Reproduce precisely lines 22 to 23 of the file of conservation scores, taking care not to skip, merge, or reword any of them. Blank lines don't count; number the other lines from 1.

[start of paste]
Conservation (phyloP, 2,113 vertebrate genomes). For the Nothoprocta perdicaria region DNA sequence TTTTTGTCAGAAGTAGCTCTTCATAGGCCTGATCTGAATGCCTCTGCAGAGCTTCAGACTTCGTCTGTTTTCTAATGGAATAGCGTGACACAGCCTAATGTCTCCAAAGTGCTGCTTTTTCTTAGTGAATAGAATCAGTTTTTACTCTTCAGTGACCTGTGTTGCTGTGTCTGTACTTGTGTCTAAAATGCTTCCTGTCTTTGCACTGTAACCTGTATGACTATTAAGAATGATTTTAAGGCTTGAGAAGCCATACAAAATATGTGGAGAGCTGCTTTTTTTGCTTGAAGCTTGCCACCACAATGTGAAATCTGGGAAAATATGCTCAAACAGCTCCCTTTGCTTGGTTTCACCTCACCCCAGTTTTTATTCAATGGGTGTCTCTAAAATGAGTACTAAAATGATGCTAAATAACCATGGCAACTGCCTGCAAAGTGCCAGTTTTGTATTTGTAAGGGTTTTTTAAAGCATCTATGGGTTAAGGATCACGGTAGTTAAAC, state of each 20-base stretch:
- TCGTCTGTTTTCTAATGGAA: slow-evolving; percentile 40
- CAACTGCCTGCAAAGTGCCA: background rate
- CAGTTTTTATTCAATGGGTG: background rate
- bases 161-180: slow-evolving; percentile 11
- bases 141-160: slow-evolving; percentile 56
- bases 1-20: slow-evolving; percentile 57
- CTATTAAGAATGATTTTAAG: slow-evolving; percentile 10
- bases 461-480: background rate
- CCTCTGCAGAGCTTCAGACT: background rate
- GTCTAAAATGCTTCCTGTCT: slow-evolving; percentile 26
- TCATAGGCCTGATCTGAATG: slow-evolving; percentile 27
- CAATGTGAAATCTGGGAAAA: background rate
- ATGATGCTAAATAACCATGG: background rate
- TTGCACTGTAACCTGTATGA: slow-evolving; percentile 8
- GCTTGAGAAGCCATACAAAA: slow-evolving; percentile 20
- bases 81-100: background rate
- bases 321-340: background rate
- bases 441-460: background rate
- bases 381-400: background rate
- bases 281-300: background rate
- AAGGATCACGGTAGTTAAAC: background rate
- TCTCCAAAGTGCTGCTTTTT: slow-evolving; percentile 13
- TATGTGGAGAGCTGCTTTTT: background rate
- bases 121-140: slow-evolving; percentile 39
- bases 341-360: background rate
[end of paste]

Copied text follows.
- AAGGATCACGGTAGTTAAAC: background rate
- TCTCCAAAGTGCTGCTTTTT: slow-evolving; percentile 13